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New Orleans, The South’s Haunted City

This article was featured on The Dedicated House on Make it Pretty Monday! Thanks, Kathryn!

I’m a bit spooked by New Orleans. Spirits loiter there. As a visitor strolling Royal, Bourbon or Decatur streets, I usually feel a bit uneasy in the Big Easy. I am not a fan of Bourbon Street and have had the impression that all New Orleans is like that one street. But, I was SO WRONG! Here’s the peaceful, serene side of the haunted city.

A Different View of the Haunted City

007 and I were recently invited to New Orleans to attend an art auction. Since it is only a 2 hour drive from home, we decided to go for a long weekend. We stayed in the Omni Royal Hotel on St. Louis Street and from there got to see a much more magical side of the haunted city.

Royal Omni Pool

French Quarter

Mississippi Riverboat Cruise

The only thing that might have made this cruise a bit more authentic to it’s era would be the costumes of the crew. Jazz filled the air. The bar was stocked and the water flowed over the paddle-wheel leaving a gentle wake. The captain told us about the port of New Orleans, life on the Mississippi and the history of the Natchez. The Jazz Punch made you want to hang out on the steamboat for hours.


Life Jackets

A ceiling of lifejackets.

A Gentle Wake


Bourbon Street During the Day

The first time I walked down Bourbon Street, I remember praying that Jesus wouldn’t come back yet. It was the most disgusting place I’d ever seen and that was 26 years ago. This time in 2016, I wasn’t prepared. We crossed Bourbon Street. If Bourbon Street were Sodom or Gomorrah, I would have turned into a pillar of salt. I had to look back.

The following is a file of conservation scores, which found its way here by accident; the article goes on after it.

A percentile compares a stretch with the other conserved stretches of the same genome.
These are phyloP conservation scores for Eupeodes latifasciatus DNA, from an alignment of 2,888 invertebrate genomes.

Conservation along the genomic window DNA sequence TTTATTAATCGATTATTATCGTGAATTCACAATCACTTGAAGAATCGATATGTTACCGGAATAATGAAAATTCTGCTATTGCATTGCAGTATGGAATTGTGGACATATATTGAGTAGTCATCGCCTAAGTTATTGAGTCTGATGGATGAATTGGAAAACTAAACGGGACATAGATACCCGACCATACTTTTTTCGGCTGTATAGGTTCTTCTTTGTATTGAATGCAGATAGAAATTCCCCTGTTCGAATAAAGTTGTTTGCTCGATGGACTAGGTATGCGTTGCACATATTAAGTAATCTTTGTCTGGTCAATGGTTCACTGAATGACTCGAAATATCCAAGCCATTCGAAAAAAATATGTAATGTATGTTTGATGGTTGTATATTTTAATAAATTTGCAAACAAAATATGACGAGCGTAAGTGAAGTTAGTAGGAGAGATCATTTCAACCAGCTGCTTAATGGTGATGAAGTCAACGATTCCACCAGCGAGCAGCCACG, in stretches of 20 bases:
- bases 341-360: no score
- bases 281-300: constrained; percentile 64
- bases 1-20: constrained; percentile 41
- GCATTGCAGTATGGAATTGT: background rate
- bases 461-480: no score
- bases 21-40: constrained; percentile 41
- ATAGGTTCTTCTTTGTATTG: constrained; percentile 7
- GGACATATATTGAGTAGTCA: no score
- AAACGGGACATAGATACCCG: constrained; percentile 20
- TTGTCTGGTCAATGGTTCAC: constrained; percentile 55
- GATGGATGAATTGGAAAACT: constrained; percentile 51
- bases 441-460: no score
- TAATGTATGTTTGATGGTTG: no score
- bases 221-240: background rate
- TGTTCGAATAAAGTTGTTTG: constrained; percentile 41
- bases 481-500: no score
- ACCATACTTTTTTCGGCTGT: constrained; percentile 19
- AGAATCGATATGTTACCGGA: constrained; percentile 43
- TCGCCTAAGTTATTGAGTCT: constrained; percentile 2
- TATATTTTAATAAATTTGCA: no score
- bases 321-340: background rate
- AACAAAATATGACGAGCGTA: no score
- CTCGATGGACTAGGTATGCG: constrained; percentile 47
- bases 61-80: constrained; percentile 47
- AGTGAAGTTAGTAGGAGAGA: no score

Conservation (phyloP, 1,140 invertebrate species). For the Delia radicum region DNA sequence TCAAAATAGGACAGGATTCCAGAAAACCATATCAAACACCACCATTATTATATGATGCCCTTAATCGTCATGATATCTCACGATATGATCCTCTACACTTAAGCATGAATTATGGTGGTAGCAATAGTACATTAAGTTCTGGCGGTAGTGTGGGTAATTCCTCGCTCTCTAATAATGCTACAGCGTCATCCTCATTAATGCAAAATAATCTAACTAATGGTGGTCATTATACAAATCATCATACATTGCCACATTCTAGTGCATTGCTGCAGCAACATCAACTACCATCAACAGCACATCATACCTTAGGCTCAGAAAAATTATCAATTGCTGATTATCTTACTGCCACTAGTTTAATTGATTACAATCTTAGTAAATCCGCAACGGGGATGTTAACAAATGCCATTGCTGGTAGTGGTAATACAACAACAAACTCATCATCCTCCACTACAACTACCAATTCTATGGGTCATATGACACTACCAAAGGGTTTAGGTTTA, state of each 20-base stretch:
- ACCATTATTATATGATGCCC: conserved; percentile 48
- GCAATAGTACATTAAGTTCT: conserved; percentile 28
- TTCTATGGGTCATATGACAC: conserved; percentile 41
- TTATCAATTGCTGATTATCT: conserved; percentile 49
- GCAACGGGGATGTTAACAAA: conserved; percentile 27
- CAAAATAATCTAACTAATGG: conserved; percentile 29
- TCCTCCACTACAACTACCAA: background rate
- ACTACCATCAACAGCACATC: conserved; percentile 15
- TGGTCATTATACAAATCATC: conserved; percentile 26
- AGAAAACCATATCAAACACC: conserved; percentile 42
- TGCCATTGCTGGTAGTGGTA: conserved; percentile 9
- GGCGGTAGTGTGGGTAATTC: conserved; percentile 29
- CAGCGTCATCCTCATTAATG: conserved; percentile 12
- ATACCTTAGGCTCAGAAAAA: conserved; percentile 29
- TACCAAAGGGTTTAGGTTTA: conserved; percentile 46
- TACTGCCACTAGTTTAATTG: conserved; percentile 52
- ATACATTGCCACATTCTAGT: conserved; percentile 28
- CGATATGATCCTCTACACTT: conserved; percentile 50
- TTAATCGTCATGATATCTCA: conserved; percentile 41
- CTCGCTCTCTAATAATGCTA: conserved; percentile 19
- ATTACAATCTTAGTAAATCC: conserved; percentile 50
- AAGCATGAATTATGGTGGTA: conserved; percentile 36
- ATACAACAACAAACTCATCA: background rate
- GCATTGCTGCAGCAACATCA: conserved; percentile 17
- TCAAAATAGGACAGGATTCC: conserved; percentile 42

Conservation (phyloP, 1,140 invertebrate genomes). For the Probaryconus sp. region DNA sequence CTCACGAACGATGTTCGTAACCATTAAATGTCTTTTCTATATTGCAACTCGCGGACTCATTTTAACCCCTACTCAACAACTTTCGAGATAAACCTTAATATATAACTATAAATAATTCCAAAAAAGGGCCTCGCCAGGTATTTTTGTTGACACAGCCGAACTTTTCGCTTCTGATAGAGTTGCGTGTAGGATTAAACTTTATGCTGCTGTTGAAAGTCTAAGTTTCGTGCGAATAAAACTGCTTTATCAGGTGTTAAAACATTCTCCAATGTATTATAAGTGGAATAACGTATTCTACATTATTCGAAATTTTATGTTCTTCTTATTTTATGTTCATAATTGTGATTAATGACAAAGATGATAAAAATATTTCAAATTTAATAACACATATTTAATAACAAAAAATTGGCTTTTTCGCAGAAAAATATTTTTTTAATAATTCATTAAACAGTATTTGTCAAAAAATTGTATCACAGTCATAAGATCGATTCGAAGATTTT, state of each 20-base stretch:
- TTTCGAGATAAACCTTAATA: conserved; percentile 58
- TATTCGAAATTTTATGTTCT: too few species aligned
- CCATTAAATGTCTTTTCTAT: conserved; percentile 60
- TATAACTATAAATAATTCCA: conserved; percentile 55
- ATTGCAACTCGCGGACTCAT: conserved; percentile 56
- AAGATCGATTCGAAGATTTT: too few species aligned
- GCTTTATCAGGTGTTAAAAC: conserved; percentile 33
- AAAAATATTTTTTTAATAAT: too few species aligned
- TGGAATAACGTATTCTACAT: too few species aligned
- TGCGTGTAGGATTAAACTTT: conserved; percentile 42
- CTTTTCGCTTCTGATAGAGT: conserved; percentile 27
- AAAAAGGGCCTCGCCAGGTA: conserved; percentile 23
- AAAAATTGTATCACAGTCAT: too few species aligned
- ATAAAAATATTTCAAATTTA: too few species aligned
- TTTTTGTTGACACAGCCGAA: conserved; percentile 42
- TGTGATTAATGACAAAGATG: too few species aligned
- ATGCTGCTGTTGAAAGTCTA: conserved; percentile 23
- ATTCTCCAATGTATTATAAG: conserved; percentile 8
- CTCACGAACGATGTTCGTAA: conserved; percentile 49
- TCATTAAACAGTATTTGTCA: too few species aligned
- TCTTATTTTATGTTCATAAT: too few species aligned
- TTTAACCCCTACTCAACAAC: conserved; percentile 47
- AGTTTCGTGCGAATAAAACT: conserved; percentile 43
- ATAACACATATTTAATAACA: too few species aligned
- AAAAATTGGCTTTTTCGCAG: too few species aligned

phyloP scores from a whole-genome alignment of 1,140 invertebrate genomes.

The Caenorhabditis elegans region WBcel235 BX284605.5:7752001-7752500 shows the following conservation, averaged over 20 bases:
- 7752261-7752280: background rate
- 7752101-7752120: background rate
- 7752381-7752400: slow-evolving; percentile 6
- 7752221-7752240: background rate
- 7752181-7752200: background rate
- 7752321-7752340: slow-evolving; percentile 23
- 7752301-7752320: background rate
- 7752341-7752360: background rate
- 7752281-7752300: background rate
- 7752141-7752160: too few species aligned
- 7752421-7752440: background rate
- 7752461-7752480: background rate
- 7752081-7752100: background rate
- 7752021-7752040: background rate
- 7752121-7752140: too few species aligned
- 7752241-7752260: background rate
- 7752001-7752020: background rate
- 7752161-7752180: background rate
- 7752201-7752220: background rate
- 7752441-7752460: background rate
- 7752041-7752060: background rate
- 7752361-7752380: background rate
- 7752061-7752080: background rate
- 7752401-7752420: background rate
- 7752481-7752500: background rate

Bourbon Street

A woman stood in the street almost nude. She wore only pasties to cover her drug-ravaged, skinny body. Vagrants sat on the sidewalks drinking from bottles in paper bags. I wondered when they had eaten their last real meal.

This time I was not so much disgusted as I felt pity for them. Foggy days and vulgar nights does not make a beautiful life. Tourist want to see this. So these people are deceived into thinking they are entertainment. Or worse, they’ve been there so long, they don’t see a way out. It is so sad to see.

There are good places to eat and some great jazz to tap your foot to on this street. We didn’t want to take the time to search for it. I also realize that there are good, honest, hard working people making a living there. But, the overwhelming darkness I felt while walking across the street was palpable.

My advice is if you visit New Orleans, cross over Bourbon Street and keep walking. Hold your nose (the street smells like urine) and don’t look back. The beings you see may not be poltergeist, but it will definitely haunt you.

Walking Tour through the Garden District

Canal Street Trolley

We scheduled a walking tour that included one of the historic cemeteries in the city. We took the trolley to get there. The trolley was an experience in itself. We rambled through parts of the city I’d never seen. Some updated, some not, with beautiful homes and streets lit with timeless lamp posts. It only cost $1.25 (exact cash only) and is a great way to get a glimpse of the city.

Running of the Bulls in New Orleans

We got off the train near the entrance to the Lafayette Cemetery where our guide was waiting. She was wearing her “Running of the Bulls” outfit from earlier that morning. New Orleans is unique with this annual event. It coincides with the festival in Spain and has become a wild and fun run for participants. “Rollergirls” chase the runners, “goring” them with plastic horns attached to their helmets. We’re putting this on the list for next year!

Lafayette Cemetery No. 1

Tour Guide

Karen, our tour guide did an excellent job on such a hot summer day. We took a break in the air conditioning of a local coffee shop after touring the Lafayette Cemetery. The gravesite is housed within walls. The air inside is stagnant, without so much as a gentle breeze. Karen was smart to schedule our break immediately following this part of the tour.

Cemetery Gates

Gate to the Cemetery

Cemetery Wall

Walled graveyard.

Fedora Casualty

A fedora casualty.

Fencing in the Corpse

Fenced-in corpse? I thought people were dying to get in the cemetery.

Family Burial Corner

A family corner.

Death Alley

Death Alley